4 March, 2014
Prosperity Working in the Fields
Life as a Mexican in Gary Soto's time was not easy, especially when considering that during the 1960s, there was plenty of discrimination. If one was not of white ethnicity, then he/she had to work even harder to make a living. Living Up the Street is full of short stories from Gary Soto's past. One story mentions the time when he spent his summer as a young boy working for money. He completed small tasks for his neighbors for a dime or nickel. This autobiography about Soto reveals potential in a young boy who never gives up. In a time of poverty and discrimination, Soto possesses attributes that will lead to a fortuitous life.
Gary Soto proves in "1, 2, 3" that he doesn't give in easily. He and his brother Rick had a contest to see he could stare into a fan the longest.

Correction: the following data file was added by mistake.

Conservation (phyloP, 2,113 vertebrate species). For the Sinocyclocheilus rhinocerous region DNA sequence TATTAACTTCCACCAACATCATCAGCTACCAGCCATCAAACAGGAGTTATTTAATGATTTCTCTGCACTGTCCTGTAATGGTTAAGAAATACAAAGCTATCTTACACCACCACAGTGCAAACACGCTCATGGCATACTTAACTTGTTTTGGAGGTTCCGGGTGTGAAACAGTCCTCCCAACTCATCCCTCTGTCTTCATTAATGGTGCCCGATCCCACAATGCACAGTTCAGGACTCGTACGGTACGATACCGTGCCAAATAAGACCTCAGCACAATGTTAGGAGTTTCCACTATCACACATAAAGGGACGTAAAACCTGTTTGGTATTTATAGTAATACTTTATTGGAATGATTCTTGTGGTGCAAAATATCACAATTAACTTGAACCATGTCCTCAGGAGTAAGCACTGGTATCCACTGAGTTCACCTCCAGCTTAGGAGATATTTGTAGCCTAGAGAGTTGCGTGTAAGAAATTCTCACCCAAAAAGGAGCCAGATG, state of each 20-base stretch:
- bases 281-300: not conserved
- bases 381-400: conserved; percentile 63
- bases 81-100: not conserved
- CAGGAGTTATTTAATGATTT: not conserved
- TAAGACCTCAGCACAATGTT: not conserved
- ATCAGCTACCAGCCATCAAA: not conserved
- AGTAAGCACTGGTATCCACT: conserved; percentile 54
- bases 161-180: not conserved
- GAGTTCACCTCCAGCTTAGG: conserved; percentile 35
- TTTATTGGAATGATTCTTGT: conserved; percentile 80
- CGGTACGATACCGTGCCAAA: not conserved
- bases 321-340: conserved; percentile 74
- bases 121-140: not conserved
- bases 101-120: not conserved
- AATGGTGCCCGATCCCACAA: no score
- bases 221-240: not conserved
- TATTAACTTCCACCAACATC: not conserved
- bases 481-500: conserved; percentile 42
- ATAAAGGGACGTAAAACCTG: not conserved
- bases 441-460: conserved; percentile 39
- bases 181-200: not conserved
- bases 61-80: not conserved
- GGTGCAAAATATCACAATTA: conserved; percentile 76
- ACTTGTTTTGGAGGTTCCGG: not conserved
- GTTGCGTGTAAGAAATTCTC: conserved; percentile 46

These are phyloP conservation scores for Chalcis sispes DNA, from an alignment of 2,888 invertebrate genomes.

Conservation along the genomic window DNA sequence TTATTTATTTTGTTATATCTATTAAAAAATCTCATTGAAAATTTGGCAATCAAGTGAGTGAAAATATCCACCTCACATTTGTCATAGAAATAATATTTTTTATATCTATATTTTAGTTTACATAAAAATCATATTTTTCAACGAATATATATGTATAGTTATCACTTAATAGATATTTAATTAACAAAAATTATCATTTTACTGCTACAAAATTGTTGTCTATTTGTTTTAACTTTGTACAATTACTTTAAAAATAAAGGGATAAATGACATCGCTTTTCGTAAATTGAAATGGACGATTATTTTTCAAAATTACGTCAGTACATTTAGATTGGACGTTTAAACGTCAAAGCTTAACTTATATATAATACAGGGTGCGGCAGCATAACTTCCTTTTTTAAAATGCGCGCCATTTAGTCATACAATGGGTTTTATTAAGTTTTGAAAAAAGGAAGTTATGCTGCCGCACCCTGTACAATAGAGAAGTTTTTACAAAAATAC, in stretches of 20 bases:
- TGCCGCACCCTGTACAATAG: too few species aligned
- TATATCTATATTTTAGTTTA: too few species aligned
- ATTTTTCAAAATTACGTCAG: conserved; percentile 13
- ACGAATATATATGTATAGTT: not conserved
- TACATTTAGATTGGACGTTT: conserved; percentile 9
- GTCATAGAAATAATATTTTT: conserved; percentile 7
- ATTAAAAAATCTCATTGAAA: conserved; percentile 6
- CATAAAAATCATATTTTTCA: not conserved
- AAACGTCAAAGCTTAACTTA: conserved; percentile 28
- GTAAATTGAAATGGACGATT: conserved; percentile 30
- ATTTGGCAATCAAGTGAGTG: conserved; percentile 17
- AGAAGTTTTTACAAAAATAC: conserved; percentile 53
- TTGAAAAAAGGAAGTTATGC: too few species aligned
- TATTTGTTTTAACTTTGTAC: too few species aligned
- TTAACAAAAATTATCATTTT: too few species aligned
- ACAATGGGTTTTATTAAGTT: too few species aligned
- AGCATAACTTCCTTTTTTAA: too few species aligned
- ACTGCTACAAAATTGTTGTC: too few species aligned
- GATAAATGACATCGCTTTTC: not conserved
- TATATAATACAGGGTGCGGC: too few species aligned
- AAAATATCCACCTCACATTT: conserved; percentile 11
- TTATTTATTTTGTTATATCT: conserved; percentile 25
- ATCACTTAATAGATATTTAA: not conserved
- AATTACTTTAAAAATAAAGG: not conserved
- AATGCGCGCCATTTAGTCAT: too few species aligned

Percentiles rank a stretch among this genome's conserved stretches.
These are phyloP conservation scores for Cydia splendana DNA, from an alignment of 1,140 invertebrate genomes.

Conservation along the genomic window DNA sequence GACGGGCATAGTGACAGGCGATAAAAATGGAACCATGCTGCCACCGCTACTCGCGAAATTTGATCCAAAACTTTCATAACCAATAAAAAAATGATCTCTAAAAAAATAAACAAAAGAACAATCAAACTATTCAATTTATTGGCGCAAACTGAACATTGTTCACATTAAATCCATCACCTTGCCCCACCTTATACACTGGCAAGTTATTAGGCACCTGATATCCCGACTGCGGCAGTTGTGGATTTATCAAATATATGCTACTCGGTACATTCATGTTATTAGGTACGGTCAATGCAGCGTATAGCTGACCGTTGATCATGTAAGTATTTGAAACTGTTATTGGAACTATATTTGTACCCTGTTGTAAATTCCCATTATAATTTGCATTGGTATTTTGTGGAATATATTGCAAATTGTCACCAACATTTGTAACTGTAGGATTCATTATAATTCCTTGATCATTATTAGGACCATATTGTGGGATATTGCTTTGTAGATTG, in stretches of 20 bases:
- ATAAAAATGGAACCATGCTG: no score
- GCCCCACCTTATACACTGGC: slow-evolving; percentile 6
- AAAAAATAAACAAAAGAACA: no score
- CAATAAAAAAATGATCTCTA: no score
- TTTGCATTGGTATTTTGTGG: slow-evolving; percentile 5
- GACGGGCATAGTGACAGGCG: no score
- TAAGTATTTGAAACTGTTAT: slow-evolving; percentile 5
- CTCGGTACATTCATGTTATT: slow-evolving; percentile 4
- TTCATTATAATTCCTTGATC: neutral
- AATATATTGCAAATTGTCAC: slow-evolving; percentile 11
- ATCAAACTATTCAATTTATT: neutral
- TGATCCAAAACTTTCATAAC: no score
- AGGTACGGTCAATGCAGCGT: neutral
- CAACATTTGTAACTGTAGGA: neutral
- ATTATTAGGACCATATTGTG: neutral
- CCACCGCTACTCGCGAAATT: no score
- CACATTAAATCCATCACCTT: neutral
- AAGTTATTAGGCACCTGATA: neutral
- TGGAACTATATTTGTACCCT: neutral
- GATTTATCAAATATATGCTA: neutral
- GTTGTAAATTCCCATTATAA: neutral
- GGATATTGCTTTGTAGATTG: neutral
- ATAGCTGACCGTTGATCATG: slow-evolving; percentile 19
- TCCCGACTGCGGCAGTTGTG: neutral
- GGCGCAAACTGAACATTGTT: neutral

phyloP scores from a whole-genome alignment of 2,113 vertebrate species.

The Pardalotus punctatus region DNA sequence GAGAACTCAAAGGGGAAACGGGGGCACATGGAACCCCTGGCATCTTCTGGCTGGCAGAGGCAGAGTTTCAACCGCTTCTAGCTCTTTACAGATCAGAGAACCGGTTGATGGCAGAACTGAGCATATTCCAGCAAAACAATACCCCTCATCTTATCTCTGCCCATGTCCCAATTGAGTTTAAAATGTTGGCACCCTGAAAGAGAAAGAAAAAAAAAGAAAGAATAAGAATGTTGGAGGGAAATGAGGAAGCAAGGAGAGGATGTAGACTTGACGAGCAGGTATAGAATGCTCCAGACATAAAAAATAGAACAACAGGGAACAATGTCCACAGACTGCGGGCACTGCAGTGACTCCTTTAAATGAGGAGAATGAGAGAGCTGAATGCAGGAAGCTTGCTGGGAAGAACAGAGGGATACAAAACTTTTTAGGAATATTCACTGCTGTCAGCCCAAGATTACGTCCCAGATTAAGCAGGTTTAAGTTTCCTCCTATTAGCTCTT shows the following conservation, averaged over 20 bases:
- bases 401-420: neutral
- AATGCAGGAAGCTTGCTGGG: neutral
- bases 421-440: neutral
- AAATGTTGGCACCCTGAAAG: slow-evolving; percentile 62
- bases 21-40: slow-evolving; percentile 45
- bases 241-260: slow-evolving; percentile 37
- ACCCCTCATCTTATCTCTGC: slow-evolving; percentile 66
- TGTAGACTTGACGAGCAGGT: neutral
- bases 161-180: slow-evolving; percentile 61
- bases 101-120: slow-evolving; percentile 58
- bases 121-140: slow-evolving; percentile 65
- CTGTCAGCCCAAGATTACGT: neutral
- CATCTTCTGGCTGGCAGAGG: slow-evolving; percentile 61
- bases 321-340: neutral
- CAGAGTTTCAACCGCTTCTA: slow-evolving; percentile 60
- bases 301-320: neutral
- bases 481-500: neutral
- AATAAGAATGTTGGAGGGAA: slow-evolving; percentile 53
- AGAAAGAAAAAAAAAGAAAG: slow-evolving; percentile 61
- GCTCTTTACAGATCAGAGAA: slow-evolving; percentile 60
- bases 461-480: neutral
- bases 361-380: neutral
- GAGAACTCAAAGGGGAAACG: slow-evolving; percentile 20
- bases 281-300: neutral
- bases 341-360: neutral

Soto never took his eyes off the fan. His prize was an eye infection in both eyes. His mother was terrified and had to take him to see a doctor. His prize of infected eyes came with perks: "I was served more ice cream, more this and that, and was allowed to stay up until nine-thirty to watch Dobie Gillis in my smoky sunglasses" (17). The next day before his mother left for work, she told him that he couldn't go outside and play because he could go blind. Soto was later convinced by his brother Rick that he should come outside and play: "At the playground I was a celebrity; the kids milled around me and asked if I was blind, did it hurt, would I have to wear the sunglasses forever" (18)? He lost track...